Opening Night: Tennessee Williams The Glass Menagerie
By: Ellis Nassour
At the end of Scene Seven, late in Act Two, of Tennessee Williams’ The Glass Menagerie, Amanda Wingfeld (Cherry Jones), most unhappy with her son Tom (Zachary Quinto), says, "Where are you going?" He replies, "I’m going to the movies." In disgust she exclaims, "That’s right, now that you’ve had us make such fools of ourselves … Don’t think about us … Go to the moon – you selfish dreamer."
Tom doesn’t go to either, but actually much further. He turns to the audience and speaks of his journey and all the things, familiar and unfamiliar, he encountered – never forgetting his sister Laura he left behind. Tom: "… All at once my sister touches my shoulder. I turn around and look into her eyes." He has regrets, but has made peace with himself. His final three words are, "And so goodbye." Blackout.
Before the lights even came up on
the opening night bows, the 780 audience members were on their feet in a thunderous ovation. The cast returned to sustained applause, taking 11 bows with the four of them as one ensemble. Flowers were presented to Jones and Celia Keenan-Bolger, playing daughter Laura.
At the post-opening party, Quinto, who appeared Off Broadway in 2010 in Signature Theatre’s Angels in America: Perestroika and Angels in America: Millennium and is broadly known for his TV and film work, was making his Broadway debut. He spoke to how the cast had bonded and become a family since meeting at the first table read last December. "Actually, Cherry’s said it best. We’re like puppies in a box!"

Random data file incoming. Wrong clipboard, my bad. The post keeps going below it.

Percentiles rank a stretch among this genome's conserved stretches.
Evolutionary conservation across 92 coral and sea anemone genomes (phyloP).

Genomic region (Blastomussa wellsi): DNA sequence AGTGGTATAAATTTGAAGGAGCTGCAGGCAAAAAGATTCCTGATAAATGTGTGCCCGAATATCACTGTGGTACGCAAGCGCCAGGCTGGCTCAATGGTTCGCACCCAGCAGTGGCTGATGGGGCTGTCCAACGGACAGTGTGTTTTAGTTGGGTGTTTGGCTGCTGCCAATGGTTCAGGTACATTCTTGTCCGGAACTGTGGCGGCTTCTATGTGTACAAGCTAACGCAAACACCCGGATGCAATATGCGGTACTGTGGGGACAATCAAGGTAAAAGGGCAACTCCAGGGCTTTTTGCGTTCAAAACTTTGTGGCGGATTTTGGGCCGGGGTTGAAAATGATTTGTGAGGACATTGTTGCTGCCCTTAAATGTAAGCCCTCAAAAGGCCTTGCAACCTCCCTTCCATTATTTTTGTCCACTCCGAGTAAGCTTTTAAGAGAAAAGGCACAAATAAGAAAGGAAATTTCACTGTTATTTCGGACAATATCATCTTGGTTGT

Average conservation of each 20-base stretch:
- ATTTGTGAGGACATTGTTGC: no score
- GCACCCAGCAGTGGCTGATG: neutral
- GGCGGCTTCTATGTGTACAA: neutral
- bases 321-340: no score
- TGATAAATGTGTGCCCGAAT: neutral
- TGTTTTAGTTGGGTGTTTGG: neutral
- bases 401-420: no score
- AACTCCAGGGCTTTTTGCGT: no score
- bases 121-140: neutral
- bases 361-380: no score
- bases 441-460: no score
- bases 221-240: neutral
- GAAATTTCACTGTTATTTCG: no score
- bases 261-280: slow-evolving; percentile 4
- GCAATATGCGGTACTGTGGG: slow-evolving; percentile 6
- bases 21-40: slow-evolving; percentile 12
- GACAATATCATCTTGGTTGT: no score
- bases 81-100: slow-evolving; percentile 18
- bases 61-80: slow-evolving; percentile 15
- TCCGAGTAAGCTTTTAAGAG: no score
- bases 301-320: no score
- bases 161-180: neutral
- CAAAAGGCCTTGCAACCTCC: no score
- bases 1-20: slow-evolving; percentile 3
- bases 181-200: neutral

Quinto, who’s been doing theater since age 10, reported that his foray West was "only a means to an end so that I could come back to New York and do theater, It’s my life! If I could make a living doing theater, I just might."
He told of how much he’d read to familiarize himself with Williams and his legacy, how he researched his family life and relationship with his mother Edwina and sister Rose, who suffered from mental illness. He says, "It seems that Tom in The Glass Menagerie, in many ways, is a distant personification of Tennessee Williams. It’s the most autobiographical character he wrote."
Of his Broadway debut: "It was an incredible, unbelievable night. Everything was fine onstage, and then, at the end, that ovation. There’s nothing like a Broadway opening."
Brian J. Smith, portraying The Gentleman Caller, his biggest role to date, said, "Any opening on Broadway is awesome, but this topped everything. To be cast by (director) John Tiffany for this role is an honor. It’s one of those roles that makes you a better actor and a better person."
He also revealed that he has something in common with The Glass Menagerie‘s Laura. As a kid he collected hundreds of plastic toy soldiers. Celia Keenan-Bolger revealed that her only collecting was saving all her movie and theatre stubs.
Jones, one of the last to arrive, was swamped and joyously overwhelmed by the media blitz. "John Tiffany has created a production that takes audiences a place they’ve never been before. It’s like they’re seeing The Glass Menagerie for the first time." She continually praised her cast, stating, "I’ve never been in better company. They’re awesome!" Speaking of collecting, she had a thing for small antique bronzes of animals.
Among those spotted at The Glass Menagerie opening: Sandra Bernhard, Eric Bogosian, John Ellison Conlee, Tyne Daly, Dana Delany, Harvey Firestein, Victor Garber, Jeff Goldblum, Carla Gugino, Mamie Gumer, Jessica Hecht, Megan Hilty, Marin Ireland, Andrew Keenan-Bolger [brother of Celia], Cassie Levy, Andrew McCarthy, Lin-Manuel Miranda, Leonard Nimoy, Steven Pasquale, Parker Posey, Will Swenson, Richard Thomas, and B.D. Wong; set and costume designer Bob Crowley; playwrights David Henry-Hwang, Tony Kushner, and Marsha Norman; and directors Doug Hughes, Pam McKinnon, Michael Mayer, Casey Nicholaw, and Diane Paulus.